Children 
     1. Franklin Pierce, Jr,   b. 2 Feb 1836, Hillsborough, Hillsborough, New Hampshire Find all individuals with events at this location,   d. 5 Feb 1836, Hillsborough, Hillsborough, New Hampshire Find all individuals with events at this location  (Age 0 years)
     2. Frank Robert Pierce,   b. 27 Aug 1839, Concord, Merrimack, New Hampshire Find all individuals with events at this location,   d. 14 Nov 1843, Concord, Merrimack, New Hampshire Find all individuals with events at this location  (Age 4 years)
     3. Benjamin Franklin "Benny" Pierce,   b. 13 Apr 1841, Concord, Merrimack, New Hampshire Find all individuals with events at this location,   d. 6 Jan 1853, Andover, Essex, Massachusetts Find all individuals with events at this location  (Age 11 years)
    Last Modified 11 Mar 2014 23:15:24 
    Family ID F34954  Group Sheet  |  Family Chart

  • Event Map
    Link to Google MapsMarried - 19 Nov 1834 - Amherst, Hillsborough, New Hampshire Link to Google Earth
    Link to Google MapsOccupation - President of the United States - 1853 - 1857 - The White House, Washington, District of Columbia Link to Google Earth
    Link to Google MapsResidence - 1853 - 1857 - The White House, Washington, District of Columbia Link to Google Earth
    Link to Google MapsResidence - 1860 - Concord, Merrimack, New Hampshire Link to Google Earth
    Link to Google MapsDied - 8 Oct 1869 - Concord, Merrimack, New Hampshire Link to Google Earth
    Link to Google MapsBuried - - Old North Cemetery, Concord, Merrimack, New Hampshire Link to Google Earth
     = Link to Google Earth 
    Pin Legend  : Address       : Location       : City/Town       : County/Shire       : State/Province       : Country       : Not Set

  • Photos
    Pierce, Franklin
    Pierce, Franklin
    Franklin Pierce - 14th United States President
    Pierce, Franklin
    Pierce, Franklin
    Franklin Pierce - 14th United States President
    President Franklin Pierce
    President Franklin Pierce
    Franklin Pierce

    Franklin Pierce became President at a time of apparent tranquility. The United States, by virtue of the Compromise of 1850, seemed to have weathered its sectional storm. By pursuing the recommendations of southern advisers, Pierce--a New Englander--hoped to prevent still another outbreak of that storm. But his policies, far from preserving calm, hastened the disruption of the Union.

    Born in Hillsborough, New Hampshire, in 1804, Pierce attended Bowdoin College. After graduation he studied law, then entered politics. At 24 he was elected to the New Hampshire legislature; two years later he became its Speaker. During the 1830's he went to Washington, first as a Representative, then as a Senator.

    Pierce, after serving in the Mexican War, was proposed by New Hampshire friends for the Presidential nomination in 1852. At the Democratic Convention, the delegates agreed easily enough upon a platform pledging undeviating support of the Compromise of 1850 and hostility to any efforts to agitate the slavery question. But they balloted 48 times and eliminated all the well-known candidates before nominating Pierce, a true "dark horse."

    Probably because the Democrats stood more firmly for the Compromise than the Whigs, and because Whig candidate Gen. Winfield Scott was suspect in the South, Pierce won with a narrow margin of popular votes.

    Two months before he took office, he and his wife saw their eleven-year-old son killed when their train was wrecked. Grief-stricken, Pierce entered the Presidency nervously exhausted.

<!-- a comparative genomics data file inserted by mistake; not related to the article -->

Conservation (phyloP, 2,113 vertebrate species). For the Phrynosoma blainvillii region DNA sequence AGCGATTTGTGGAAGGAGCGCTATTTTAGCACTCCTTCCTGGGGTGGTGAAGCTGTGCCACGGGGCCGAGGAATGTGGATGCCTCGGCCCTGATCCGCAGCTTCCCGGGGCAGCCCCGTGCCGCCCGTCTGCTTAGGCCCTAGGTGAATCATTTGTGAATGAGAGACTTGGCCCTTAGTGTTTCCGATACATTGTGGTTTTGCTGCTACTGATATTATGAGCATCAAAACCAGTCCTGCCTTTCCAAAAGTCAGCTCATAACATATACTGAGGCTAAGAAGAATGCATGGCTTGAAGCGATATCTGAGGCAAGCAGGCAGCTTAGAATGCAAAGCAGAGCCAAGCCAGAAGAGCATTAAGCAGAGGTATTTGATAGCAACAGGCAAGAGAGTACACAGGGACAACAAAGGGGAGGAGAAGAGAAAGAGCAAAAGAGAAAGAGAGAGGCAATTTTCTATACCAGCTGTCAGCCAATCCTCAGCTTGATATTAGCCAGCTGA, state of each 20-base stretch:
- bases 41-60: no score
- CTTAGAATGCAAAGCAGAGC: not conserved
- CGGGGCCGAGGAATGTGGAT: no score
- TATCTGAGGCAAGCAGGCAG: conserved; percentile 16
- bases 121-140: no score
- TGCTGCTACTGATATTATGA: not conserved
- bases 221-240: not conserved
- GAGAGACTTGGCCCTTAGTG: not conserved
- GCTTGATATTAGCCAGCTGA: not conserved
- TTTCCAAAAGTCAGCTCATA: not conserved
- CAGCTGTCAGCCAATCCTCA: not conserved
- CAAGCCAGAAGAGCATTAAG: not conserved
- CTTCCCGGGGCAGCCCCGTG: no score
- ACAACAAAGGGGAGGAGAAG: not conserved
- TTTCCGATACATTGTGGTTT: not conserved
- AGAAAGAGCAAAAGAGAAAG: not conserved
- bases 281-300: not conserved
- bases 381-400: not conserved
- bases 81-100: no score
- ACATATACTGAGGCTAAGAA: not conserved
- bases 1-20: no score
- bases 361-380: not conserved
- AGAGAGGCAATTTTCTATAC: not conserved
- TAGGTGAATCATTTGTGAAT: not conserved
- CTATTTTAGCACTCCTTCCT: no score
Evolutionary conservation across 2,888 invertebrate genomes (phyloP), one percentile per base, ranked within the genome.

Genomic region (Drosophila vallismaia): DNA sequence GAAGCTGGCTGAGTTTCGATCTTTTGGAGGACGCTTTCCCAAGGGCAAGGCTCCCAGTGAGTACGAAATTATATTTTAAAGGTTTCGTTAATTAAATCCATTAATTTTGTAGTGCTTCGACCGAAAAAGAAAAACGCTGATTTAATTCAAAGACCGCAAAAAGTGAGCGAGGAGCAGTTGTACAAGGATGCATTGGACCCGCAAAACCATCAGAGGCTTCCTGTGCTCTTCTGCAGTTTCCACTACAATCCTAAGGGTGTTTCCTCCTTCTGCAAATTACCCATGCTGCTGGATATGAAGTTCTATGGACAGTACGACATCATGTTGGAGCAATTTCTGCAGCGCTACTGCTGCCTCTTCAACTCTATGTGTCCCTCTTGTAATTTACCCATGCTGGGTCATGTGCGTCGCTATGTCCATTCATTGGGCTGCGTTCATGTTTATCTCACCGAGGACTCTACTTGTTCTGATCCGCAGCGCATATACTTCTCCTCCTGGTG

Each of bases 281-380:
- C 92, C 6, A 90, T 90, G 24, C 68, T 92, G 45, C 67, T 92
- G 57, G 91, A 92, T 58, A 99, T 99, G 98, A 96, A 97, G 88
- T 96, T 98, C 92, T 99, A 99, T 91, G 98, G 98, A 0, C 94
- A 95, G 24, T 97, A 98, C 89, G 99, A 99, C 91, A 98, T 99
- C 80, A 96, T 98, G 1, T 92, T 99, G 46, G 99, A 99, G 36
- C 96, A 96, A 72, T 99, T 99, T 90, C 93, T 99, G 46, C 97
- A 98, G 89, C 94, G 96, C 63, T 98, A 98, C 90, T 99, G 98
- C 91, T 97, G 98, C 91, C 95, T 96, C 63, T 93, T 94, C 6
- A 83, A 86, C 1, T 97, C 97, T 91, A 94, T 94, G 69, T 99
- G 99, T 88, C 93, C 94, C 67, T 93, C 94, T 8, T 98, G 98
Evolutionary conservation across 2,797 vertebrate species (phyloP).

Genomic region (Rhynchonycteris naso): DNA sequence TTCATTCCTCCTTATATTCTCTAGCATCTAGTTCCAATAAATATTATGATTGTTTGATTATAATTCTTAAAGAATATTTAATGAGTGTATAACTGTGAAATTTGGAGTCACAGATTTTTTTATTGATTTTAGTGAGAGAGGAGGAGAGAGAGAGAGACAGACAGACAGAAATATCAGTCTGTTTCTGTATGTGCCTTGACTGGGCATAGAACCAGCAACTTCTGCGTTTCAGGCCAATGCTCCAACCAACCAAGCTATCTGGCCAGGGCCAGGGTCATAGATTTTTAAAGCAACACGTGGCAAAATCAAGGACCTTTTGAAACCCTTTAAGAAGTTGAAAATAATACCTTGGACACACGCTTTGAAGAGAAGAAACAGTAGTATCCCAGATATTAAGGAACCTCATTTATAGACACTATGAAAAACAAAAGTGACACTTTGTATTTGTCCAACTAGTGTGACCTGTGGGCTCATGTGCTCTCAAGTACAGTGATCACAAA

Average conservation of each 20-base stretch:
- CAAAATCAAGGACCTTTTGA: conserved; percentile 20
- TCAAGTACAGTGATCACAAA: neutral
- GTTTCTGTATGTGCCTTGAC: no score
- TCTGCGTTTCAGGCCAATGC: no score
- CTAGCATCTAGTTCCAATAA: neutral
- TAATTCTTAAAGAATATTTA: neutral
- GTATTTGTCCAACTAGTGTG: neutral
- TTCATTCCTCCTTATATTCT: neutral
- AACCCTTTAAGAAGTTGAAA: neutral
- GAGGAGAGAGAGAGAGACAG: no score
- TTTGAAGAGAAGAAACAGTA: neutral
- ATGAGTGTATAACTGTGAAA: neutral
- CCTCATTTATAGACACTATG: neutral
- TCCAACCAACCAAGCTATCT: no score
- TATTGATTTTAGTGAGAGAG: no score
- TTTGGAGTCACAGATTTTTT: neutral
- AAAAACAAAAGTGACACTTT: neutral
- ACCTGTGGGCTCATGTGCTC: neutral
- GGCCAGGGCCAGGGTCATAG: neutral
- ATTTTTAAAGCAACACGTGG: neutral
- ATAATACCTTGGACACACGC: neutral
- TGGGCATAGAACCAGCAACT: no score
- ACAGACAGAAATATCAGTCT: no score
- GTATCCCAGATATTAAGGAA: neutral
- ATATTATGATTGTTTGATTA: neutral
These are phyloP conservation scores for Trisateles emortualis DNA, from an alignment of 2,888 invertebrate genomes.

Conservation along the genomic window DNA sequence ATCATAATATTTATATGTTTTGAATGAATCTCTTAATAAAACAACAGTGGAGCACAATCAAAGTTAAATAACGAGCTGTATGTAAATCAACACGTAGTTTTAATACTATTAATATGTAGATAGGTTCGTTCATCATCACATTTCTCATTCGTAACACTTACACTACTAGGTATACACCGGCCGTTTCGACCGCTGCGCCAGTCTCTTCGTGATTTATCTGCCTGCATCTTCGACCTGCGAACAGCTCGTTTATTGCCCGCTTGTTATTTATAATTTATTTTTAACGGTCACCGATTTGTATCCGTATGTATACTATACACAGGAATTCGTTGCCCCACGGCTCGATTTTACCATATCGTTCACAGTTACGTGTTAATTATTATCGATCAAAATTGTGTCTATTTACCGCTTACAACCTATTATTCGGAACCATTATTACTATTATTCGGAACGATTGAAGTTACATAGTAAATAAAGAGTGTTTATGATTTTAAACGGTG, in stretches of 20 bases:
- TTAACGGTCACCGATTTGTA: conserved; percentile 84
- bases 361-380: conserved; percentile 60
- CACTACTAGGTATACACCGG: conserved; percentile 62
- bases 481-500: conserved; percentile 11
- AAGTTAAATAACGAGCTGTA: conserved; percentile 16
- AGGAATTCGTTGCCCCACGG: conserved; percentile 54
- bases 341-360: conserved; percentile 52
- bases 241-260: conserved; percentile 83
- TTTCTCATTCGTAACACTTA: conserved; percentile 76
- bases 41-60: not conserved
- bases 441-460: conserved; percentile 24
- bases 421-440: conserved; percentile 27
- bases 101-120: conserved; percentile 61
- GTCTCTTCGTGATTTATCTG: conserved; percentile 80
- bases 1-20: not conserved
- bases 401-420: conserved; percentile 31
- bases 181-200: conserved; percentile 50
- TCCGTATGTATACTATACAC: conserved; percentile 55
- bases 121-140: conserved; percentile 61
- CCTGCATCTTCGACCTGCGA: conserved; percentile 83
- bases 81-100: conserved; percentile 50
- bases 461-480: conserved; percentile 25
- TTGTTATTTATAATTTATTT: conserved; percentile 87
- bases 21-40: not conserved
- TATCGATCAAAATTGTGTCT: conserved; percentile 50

In his Inaugural he proclaimed an era of peace and prosperity at home, and vigor in relations with other nations. The United States might have to acquire additional possessions for the sake of its own security, he pointed out, and would not be deterred by "any timid forebodings of evil."

    Pierce had only to make gestures toward expansion to excite the wrath of northerners, who accused him of acting as a cat's-paw of Southerners eager to extend slavery into other areas. Therefore he aroused apprehension when he pressured Great Britain to relinquish its special interests along part of the Central American coast, and even more when he tried to persuade Spain to sell Cuba.

    But the most violent renewal of the storm stemmed from the Kansas-Nebraska Act, which repealed the Missouri Compromise and reopened the question of slavery in the West. This measure, the handiwork of Senator Stephen A. Douglas, grew in part out of his desire to promote a railroad from Chicago to California through Nebraska. Already Secretary of War Jefferson Davis, advocate of a southern transcontinental route, had persuaded Pierce to send James Gadsden to Mexico to buy land for a southern railroad. He purchased the area now comprising southern Arizona and part of southern New Mexico for $10,000,000.

    Douglas's proposal, to organize western territories through which a railroad might run, caused extreme trouble. Douglas provided in his bills that the residents of the new territories could decide the slavery question for themselves. The result was a rush into Kansas, as southerners and northerners vied for control of the territory. Shooting broke out, and "bleeding Kansas" became a prelude to the Civil War.

    By the end of his administration, Pierce could claim "a peaceful condition of things in Kansas." But, to his disappointment, the Democrats refused to renominate him, turning to the less controversial Buchanan. Pierce returned to New Hampshire, leaving his successor to face the rising fury of the sectional whirlwind. He died in 1869.

    The Presidential biographies on WhiteHouse.gov are from “The Presidents of the United States of America,” by Frank Freidel and Hugh Sidey. Copyright 2006 by the White House Historical Association.
    http://www.whitehouse.gov/about/presidents/franklinpierce

    Census
    1850 U.S. Federal Census
    1850 U.S. Federal Census
    Source Citation: Year: 1850; Census Place: Concord, Merrimack, New Hampshire; Roll: M432_435; Page: 3A; Image: 12.

  • Sources 
    1. [S9] Family Trees and LDS, This information is obtained from Public and Private Family Trees and Data Collections including but not limited to: LDS, Ancestry, WFT, MyFamily etc., (Note: This information comes from 1 or more individual private or public files. This infomation is not a "Primary Source".), Ancestry Family Trees.
      http://trees.ancestry.com/pt/AMTCitationRedir.aspx?tid=0&pid=141786

    2. [S4] 1860 United States Federal Census, Year: 1860; Census Place: Concord Ward 5, Merrimack, New Hampshire; Roll: ; Page: 859; Imag.
      Birth date: abt 1805 Birth place: New Hampshire Residence date: 1860 Residence place: Concord Ward 5, Merrimack, New Hampshire, United States
      http://trees.ancestry.com/rd?f=sse&db=1860usfedcenancestry&h=54742166&ti=0&indiv=try&gss=pt

    3. [S19] U.S. and International Marriage Records, 1560-1900, Yates Publishing, (Ancestry.com Operations Inc).
      Name: Jane Means Appleton
      Gender: Female
      Birth Year: 1806
      Spouse Name: Franklin Pierce
      Spouse Birth Year: 1804
      Number Pages: 1